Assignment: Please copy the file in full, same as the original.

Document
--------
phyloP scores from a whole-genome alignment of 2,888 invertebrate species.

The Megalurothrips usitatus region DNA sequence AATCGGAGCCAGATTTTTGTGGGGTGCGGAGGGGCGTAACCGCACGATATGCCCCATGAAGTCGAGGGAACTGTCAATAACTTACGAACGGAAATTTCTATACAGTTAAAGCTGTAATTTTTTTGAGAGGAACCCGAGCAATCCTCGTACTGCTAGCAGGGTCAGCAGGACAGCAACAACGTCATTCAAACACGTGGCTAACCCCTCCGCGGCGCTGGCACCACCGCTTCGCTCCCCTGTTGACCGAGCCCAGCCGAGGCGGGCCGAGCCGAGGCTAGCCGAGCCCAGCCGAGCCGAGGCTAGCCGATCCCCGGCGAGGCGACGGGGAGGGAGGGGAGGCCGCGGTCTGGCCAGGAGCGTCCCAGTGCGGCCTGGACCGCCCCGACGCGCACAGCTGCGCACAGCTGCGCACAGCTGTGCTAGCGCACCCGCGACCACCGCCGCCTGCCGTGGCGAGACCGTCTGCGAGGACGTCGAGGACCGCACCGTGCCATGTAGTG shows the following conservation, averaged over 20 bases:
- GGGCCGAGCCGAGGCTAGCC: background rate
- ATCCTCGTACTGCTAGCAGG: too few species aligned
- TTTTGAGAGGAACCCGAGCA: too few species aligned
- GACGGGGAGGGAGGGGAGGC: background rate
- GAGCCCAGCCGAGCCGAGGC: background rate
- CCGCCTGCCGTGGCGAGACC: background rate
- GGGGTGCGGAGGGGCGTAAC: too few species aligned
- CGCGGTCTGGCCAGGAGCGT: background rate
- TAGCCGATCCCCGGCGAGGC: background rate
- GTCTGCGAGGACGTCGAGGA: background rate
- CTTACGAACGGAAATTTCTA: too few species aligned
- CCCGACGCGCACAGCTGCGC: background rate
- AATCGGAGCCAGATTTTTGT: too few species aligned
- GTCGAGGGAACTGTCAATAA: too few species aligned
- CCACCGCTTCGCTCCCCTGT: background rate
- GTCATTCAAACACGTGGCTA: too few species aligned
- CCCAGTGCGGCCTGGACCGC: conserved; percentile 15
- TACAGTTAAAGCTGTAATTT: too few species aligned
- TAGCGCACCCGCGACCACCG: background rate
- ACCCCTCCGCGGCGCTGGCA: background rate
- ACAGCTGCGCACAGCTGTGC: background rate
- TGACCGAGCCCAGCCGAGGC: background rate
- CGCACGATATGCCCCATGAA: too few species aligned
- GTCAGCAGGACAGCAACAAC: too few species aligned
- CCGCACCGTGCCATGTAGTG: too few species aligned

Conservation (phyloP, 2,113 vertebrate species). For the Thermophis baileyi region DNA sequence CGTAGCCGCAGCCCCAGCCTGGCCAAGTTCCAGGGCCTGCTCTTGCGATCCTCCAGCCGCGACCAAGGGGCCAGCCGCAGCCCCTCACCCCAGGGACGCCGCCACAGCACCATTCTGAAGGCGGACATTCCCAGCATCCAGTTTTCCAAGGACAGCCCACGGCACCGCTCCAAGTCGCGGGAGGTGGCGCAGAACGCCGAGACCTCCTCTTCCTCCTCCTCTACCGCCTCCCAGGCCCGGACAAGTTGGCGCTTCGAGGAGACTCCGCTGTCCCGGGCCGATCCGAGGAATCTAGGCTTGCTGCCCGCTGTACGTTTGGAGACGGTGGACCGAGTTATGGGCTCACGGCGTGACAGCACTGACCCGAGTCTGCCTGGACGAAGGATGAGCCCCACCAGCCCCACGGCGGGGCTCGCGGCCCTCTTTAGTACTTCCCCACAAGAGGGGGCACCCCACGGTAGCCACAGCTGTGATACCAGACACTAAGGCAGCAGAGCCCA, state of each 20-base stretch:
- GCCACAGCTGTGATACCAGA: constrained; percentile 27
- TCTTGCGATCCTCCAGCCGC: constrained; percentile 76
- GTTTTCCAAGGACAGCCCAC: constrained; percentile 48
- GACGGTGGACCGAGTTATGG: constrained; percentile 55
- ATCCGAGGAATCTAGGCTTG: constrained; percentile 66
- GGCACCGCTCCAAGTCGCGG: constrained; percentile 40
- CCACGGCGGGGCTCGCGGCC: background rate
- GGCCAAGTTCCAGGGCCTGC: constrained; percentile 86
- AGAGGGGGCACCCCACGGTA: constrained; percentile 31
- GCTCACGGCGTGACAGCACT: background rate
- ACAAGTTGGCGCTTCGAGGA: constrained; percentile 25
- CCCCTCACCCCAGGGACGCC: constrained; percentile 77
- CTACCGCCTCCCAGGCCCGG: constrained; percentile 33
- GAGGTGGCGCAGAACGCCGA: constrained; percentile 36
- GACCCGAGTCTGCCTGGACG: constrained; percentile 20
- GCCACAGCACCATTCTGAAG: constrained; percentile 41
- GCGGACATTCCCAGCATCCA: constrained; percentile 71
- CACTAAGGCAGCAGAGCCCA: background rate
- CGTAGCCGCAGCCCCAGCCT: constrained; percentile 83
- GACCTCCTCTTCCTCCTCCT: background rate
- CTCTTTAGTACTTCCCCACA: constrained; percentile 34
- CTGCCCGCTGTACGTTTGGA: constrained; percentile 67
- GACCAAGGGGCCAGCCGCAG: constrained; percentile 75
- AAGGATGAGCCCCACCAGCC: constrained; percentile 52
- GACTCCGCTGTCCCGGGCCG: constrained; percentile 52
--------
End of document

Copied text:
phyloP scores from a whole-genome alignment of 2,888 invertebrate species.

The Megalurothrips usitatus region DNA sequence AATCGGAGCCAGATTTTTGTGGGGTGCGGAGGGGCGTAACCGCACGATATGCCCCATGAAGTCGAGGGAACTGTCAATAACTTACGAACGGAAATTTCTATACAGTTAAAGCTGTAATTTTTTTGAGAGGAACCCGAGCAATCCTCGTACTGCTAGCAGGGTCAGCAGGACAGCAACAACGTCATTCAAACACGTGGCTAACCCCTCCGCGGCGCTGGCACCACCGCTTCGCTCCCCTGTTGACCGAGCCCAGCCGAGGCGGGCCGAGCCGAGGCTAGCCGAGCCCAGCCGAGCCGAGGCTAGCCGATCCCCGGCGAGGCGACGGGGAGGGAGGGGAGGCCGCGGTCTGGCCAGGAGCGTCCCAGTGCGGCCTGGACCGCCCCGACGCGCACAGCTGCGCACAGCTGCGCACAGCTGTGCTAGCGCACCCGCGACCACCGCCGCCTGCCGTGGCGAGACCGTCTGCGAGGACGTCGAGGACCGCACCGTGCCATGTAGTG shows the following conservation, averaged over 20 bases:
- GGGCCGAGCCGAGGCTAGCC: background rate
- ATCCTCGTACTGCTAGCAGG: too few species aligned
- TTTTGAGAGGAACCCGAGCA: too few species aligned
- GACGGGGAGGGAGGGGAGGC: background rate
- GAGCCCAGCCGAGCCGAGGC: background rate
- CCGCCTGCCGTGGCGAGACC: background rate
- GGGGTGCGGAGGGGCGTAAC: too few species aligned
- CGCGGTCTGGCCAGGAGCGT: background rate
- TAGCCGATCCCCGGCGAGGC: background rate
- GTCTGCGAGGACGTCGAGGA: background rate
- CTTACGAACGGAAATTTCTA: too few species aligned
- CCCGACGCGCACAGCTGCGC: background rate
- AATCGGAGCCAGATTTTTGT: too few species aligned
- GTCGAGGGAACTGTCAATAA: too few species aligned
- CCACCGCTTCGCTCCCCTGT: background rate
- GTCATTCAAACACGTGGCTA: too few species aligned
- CCCAGTGCGGCCTGGACCGC: conserved; percentile 15
- TACAGTTAAAGCTGTAATTT: too few species aligned
- TAGCGCACCCGCGACCACCG: background rate
- ACCCCTCCGCGGCGCTGGCA: background rate
- ACAGCTGCGCACAGCTGTGC: background rate
- TGACCGAGCCCAGCCGAGGC: background rate
- CGCACGATATGCCCCATGAA: too few species aligned
- GTCAGCAGGACAGCAACAAC: too few species aligned
- CCGCACCGTGCCATGTAGTG: too few species aligned

Conservation (phyloP, 2,113 vertebrate species). For the Thermophis baileyi region DNA sequence CGTAGCCGCAGCCCCAGCCTGGCCAAGTTCCAGGGCCTGCTCTTGCGATCCTCCAGCCGCGACCAAGGGGCCAGCCGCAGCCCCTCACCCCAGGGACGCCGCCACAGCACCATTCTGAAGGCGGACATTCCCAGCATCCAGTTTTCCAAGGACAGCCCACGGCACCGCTCCAAGTCGCGGGAGGTGGCGCAGAACGCCGAGACCTCCTCTTCCTCCTCCTCTACCGCCTCCCAGGCCCGGACAAGTTGGCGCTTCGAGGAGACTCCGCTGTCCCGGGCCGATCCGAGGAATCTAGGCTTGCTGCCCGCTGTACGTTTGGAGACGGTGGACCGAGTTATGGGCTCACGGCGTGACAGCACTGACCCGAGTCTGCCTGGACGAAGGATGAGCCCCACCAGCCCCACGGCGGGGCTCGCGGCCCTCTTTAGTACTTCCCCACAAGAGGGGGCACCCCACGGTAGCCACAGCTGTGATACCAGACACTAAGGCAGCAGAGCCCA, state of each 20-base stretch:
- GCCACAGCTGTGATACCAGA: constrained; percentile 27
- TCTTGCGATCCTCCAGCCGC: constrained; percentile 76
- GTTTTCCAAGGACAGCCCAC: constrained; percentile 48
- GACGGTGGACCGAGTTATGG: constrained; percentile 55
- ATCCGAGGAATCTAGGCTTG: constrained; percentile 66
- GGCACCGCTCCAAGTCGCGG: constrained; percentile 40
- CCACGGCGGGGCTCGCGGCC: background rate
- GGCCAAGTTCCAGGGCCTGC: constrained; percentile 86
- AGAGGGGGCACCCCACGGTA: constrained; percentile 31
- GCTCACGGCGTGACAGCACT: background rate
- ACAAGTTGGCGCTTCGAGGA: constrained; percentile 25
- CCCCTCACCCCAGGGACGCC: constrained; percentile 77
- CTACCGCCTCCCAGGCCCGG: constrained; percentile 33
- GAGGTGGCGCAGAACGCCGA: constrained; percentile 36
- GACCCGAGTCTGCCTGGACG: constrained; percentile 20
- GCCACAGCACCATTCTGAAG: constrained; percentile 41
- GCGGACATTCCCAGCATCCA: constrained; percentile 71
- CACTAAGGCAGCAGAGCCCA: background rate
- CGTAGCCGCAGCCCCAGCCT: constrained; percentile 83
- GACCTCCTCTTCCTCCTCCT: background rate
- CTCTTTAGTACTTCCCCACA: constrained; percentile 34
- CTGCCCGCTGTACGTTTGGA: constrained; percentile 67
- GACCAAGGGGCCAGCCGCAG: constrained; percentile 75
- AAGGATGAGCCCCACCAGCC: constrained; percentile 52
- GACTCCGCTGTCCCGGGCCG: constrained; percentile 52